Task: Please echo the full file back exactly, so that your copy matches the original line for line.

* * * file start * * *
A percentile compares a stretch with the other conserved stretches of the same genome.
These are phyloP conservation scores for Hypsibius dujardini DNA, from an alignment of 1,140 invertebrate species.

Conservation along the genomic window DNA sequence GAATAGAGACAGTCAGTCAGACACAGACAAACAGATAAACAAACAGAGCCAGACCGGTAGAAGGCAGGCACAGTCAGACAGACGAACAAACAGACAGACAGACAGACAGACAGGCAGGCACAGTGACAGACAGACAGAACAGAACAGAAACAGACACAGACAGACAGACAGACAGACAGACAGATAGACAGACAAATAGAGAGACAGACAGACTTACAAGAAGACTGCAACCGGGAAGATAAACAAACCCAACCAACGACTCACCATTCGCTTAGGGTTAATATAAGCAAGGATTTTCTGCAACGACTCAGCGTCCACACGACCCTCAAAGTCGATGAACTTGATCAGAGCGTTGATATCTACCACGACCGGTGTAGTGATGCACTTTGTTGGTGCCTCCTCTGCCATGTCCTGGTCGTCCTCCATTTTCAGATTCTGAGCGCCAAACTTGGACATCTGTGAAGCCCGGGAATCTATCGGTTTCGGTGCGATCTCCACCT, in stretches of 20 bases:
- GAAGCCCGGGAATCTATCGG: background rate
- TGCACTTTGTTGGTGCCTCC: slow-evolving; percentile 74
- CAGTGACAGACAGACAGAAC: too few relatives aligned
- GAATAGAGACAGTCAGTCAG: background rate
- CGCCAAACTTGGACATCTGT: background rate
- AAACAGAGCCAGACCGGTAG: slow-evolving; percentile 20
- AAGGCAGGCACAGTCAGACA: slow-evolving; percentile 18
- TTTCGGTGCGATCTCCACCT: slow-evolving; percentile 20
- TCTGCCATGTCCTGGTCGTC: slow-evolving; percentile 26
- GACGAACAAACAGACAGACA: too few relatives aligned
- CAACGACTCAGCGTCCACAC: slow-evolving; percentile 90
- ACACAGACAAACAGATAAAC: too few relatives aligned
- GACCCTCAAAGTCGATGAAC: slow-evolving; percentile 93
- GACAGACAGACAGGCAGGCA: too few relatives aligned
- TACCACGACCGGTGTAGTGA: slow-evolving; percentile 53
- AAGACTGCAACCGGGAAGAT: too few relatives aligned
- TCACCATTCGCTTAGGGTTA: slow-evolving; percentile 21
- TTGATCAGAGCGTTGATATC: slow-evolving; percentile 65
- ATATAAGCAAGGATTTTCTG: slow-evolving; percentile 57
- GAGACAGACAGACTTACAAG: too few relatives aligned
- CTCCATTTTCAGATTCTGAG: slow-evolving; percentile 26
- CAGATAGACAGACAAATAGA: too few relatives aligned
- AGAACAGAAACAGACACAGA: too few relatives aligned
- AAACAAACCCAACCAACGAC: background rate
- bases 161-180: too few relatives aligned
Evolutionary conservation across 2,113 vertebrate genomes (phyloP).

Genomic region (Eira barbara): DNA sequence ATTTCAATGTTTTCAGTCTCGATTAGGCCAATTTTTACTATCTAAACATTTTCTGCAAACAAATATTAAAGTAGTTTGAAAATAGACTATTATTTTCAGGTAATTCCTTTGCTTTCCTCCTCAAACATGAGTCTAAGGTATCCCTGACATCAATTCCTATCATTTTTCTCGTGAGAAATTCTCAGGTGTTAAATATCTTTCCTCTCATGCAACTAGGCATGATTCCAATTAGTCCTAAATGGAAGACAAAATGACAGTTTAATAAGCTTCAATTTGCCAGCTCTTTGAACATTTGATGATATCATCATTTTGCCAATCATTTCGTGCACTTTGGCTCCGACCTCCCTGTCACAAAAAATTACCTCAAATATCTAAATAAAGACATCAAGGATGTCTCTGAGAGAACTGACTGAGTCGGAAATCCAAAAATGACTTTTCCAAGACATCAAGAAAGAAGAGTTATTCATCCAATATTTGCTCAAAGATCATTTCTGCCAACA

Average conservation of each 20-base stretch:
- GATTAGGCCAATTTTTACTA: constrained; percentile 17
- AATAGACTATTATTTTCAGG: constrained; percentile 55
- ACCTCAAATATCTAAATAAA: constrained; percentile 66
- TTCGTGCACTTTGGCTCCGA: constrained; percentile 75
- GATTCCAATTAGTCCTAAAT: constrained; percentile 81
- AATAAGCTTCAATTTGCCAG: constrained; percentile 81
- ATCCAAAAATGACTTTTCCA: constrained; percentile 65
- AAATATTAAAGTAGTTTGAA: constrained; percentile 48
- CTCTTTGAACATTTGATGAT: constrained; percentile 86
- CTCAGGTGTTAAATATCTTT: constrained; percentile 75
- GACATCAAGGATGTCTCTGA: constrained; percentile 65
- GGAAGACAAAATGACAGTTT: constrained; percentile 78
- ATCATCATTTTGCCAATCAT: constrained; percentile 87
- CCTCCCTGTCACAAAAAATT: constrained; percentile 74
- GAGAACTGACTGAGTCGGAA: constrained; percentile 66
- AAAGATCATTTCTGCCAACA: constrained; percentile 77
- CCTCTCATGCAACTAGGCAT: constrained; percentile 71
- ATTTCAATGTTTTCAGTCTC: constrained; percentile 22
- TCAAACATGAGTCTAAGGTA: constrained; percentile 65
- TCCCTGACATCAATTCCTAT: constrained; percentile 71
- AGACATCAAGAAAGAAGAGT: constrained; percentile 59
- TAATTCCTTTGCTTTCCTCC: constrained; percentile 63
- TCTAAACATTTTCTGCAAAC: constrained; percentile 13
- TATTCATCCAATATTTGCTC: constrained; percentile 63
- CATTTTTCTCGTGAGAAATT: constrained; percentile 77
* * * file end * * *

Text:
A percentile compares a stretch with the other conserved stretches of the same genome.
These are phyloP conservation scores for Hypsibius dujardini DNA, from an alignment of 1,140 invertebrate species.

Conservation along the genomic window DNA sequence GAATAGAGACAGTCAGTCAGACACAGACAAACAGATAAACAAACAGAGCCAGACCGGTAGAAGGCAGGCACAGTCAGACAGACGAACAAACAGACAGACAGACAGACAGACAGGCAGGCACAGTGACAGACAGACAGAACAGAACAGAAACAGACACAGACAGACAGACAGACAGACAGACAGATAGACAGACAAATAGAGAGACAGACAGACTTACAAGAAGACTGCAACCGGGAAGATAAACAAACCCAACCAACGACTCACCATTCGCTTAGGGTTAATATAAGCAAGGATTTTCTGCAACGACTCAGCGTCCACACGACCCTCAAAGTCGATGAACTTGATCAGAGCGTTGATATCTACCACGACCGGTGTAGTGATGCACTTTGTTGGTGCCTCCTCTGCCATGTCCTGGTCGTCCTCCATTTTCAGATTCTGAGCGCCAAACTTGGACATCTGTGAAGCCCGGGAATCTATCGGTTTCGGTGCGATCTCCACCT, in stretches of 20 bases:
- GAAGCCCGGGAATCTATCGG: background rate
- TGCACTTTGTTGGTGCCTCC: slow-evolving; percentile 74
- CAGTGACAGACAGACAGAAC: too few relatives aligned
- GAATAGAGACAGTCAGTCAG: background rate
- CGCCAAACTTGGACATCTGT: background rate
- AAACAGAGCCAGACCGGTAG: slow-evolving; percentile 20
- AAGGCAGGCACAGTCAGACA: slow-evolving; percentile 18
- TTTCGGTGCGATCTCCACCT: slow-evolving; percentile 20
- TCTGCCATGTCCTGGTCGTC: slow-evolving; percentile 26
- GACGAACAAACAGACAGACA: too few relatives aligned
- CAACGACTCAGCGTCCACAC: slow-evolving; percentile 90
- ACACAGACAAACAGATAAAC: too few relatives aligned
- GACCCTCAAAGTCGATGAAC: slow-evolving; percentile 93
- GACAGACAGACAGGCAGGCA: too few relatives aligned
- TACCACGACCGGTGTAGTGA: slow-evolving; percentile 53
- AAGACTGCAACCGGGAAGAT: too few relatives aligned
- TCACCATTCGCTTAGGGTTA: slow-evolving; percentile 21
- TTGATCAGAGCGTTGATATC: slow-evolving; percentile 65
- ATATAAGCAAGGATTTTCTG: slow-evolving; percentile 57
- GAGACAGACAGACTTACAAG: too few relatives aligned
- CTCCATTTTCAGATTCTGAG: slow-evolving; percentile 26
- CAGATAGACAGACAAATAGA: too few relatives aligned
- AGAACAGAAACAGACACAGA: too few relatives aligned
- AAACAAACCCAACCAACGAC: background rate
- bases 161-180: too few relatives aligned
Evolutionary conservation across 2,113 vertebrate genomes (phyloP).

Genomic region (Eira barbara): DNA sequence ATTTCAATGTTTTCAGTCTCGATTAGGCCAATTTTTACTATCTAAACATTTTCTGCAAACAAATATTAAAGTAGTTTGAAAATAGACTATTATTTTCAGGTAATTCCTTTGCTTTCCTCCTCAAACATGAGTCTAAGGTATCCCTGACATCAATTCCTATCATTTTTCTCGTGAGAAATTCTCAGGTGTTAAATATCTTTCCTCTCATGCAACTAGGCATGATTCCAATTAGTCCTAAATGGAAGACAAAATGACAGTTTAATAAGCTTCAATTTGCCAGCTCTTTGAACATTTGATGATATCATCATTTTGCCAATCATTTCGTGCACTTTGGCTCCGACCTCCCTGTCACAAAAAATTACCTCAAATATCTAAATAAAGACATCAAGGATGTCTCTGAGAGAACTGACTGAGTCGGAAATCCAAAAATGACTTTTCCAAGACATCAAGAAAGAAGAGTTATTCATCCAATATTTGCTCAAAGATCATTTCTGCCAACA

Average conservation of each 20-base stretch:
- GATTAGGCCAATTTTTACTA: constrained; percentile 17
- AATAGACTATTATTTTCAGG: constrained; percentile 55
- ACCTCAAATATCTAAATAAA: constrained; percentile 66
- TTCGTGCACTTTGGCTCCGA: constrained; percentile 75
- GATTCCAATTAGTCCTAAAT: constrained; percentile 81
- AATAAGCTTCAATTTGCCAG: constrained; percentile 81
- ATCCAAAAATGACTTTTCCA: constrained; percentile 65
- AAATATTAAAGTAGTTTGAA: constrained; percentile 48
- CTCTTTGAACATTTGATGAT: constrained; percentile 86
- CTCAGGTGTTAAATATCTTT: constrained; percentile 75
- GACATCAAGGATGTCTCTGA: constrained; percentile 65
- GGAAGACAAAATGACAGTTT: constrained; percentile 78
- ATCATCATTTTGCCAATCAT: constrained; percentile 87
- CCTCCCTGTCACAAAAAATT: constrained; percentile 74
- GAGAACTGACTGAGTCGGAA: constrained; percentile 66
- AAAGATCATTTCTGCCAACA: constrained; percentile 77
- CCTCTCATGCAACTAGGCAT: constrained; percentile 71
- ATTTCAATGTTTTCAGTCTC: constrained; percentile 22
- TCAAACATGAGTCTAAGGTA: constrained; percentile 65
- TCCCTGACATCAATTCCTAT: constrained; percentile 71
- AGACATCAAGAAAGAAGAGT: constrained; percentile 59
- TAATTCCTTTGCTTTCCTCC: constrained; percentile 63
- TCTAAACATTTTCTGCAAAC: constrained; percentile 13
- TATTCATCCAATATTTGCTC: constrained; percentile 63
- CATTTTTCTCGTGAGAAATT: constrained; percentile 77